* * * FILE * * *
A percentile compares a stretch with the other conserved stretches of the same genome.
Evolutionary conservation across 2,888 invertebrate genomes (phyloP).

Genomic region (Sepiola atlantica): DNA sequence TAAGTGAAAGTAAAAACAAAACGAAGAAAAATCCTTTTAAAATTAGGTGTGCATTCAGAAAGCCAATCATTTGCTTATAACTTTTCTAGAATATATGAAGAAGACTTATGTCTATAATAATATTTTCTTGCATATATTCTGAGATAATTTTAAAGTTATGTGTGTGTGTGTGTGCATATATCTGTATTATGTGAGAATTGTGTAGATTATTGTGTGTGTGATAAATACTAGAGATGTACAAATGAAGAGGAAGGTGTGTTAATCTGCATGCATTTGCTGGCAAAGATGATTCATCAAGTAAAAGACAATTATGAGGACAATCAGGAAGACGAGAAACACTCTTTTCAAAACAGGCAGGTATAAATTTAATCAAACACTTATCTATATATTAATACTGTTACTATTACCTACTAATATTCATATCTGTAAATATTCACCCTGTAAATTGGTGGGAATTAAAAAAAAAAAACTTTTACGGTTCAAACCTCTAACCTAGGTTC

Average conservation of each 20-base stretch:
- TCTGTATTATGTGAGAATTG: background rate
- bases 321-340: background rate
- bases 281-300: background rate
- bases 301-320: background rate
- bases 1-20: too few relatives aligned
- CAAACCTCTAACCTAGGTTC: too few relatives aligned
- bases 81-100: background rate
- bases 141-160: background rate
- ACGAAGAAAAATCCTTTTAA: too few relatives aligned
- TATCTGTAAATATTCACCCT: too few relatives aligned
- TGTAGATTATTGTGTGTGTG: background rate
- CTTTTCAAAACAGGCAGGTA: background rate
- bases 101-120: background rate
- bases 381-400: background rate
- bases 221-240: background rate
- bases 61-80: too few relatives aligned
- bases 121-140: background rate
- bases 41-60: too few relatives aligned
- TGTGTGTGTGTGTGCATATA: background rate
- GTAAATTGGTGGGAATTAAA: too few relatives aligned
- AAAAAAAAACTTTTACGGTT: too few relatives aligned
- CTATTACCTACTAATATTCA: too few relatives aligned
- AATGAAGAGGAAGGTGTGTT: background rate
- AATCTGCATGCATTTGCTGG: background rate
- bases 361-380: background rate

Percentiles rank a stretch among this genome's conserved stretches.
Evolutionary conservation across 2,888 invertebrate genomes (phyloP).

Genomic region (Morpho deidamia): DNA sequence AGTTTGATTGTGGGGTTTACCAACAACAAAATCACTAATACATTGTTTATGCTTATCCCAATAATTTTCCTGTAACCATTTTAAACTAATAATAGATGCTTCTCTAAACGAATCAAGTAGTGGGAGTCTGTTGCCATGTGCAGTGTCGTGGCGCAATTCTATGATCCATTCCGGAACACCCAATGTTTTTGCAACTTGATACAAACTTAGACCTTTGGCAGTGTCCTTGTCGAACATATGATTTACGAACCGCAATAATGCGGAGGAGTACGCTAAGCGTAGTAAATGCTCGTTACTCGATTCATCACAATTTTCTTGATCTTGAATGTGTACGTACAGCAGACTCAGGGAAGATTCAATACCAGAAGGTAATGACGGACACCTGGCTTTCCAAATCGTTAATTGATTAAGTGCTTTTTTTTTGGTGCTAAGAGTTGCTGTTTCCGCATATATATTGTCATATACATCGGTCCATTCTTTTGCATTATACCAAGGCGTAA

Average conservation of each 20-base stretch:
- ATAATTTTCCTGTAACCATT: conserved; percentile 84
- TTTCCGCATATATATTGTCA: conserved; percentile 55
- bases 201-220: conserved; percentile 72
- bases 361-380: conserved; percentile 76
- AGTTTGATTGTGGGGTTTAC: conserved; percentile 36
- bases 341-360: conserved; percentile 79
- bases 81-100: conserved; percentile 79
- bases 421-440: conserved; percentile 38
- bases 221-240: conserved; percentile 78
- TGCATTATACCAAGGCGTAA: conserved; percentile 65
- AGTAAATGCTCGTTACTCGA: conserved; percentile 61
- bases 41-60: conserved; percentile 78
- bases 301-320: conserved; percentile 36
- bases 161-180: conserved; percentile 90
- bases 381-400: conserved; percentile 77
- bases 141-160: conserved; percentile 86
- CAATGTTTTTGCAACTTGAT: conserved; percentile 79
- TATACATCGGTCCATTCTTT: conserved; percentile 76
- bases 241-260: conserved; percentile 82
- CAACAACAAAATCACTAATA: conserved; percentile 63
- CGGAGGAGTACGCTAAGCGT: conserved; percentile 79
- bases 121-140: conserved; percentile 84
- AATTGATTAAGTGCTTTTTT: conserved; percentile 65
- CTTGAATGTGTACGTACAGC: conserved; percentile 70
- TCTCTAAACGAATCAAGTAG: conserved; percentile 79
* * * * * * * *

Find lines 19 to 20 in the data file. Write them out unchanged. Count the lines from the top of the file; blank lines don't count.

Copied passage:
- bases 221-240: background rate
- bases 61-80: too few relatives aligned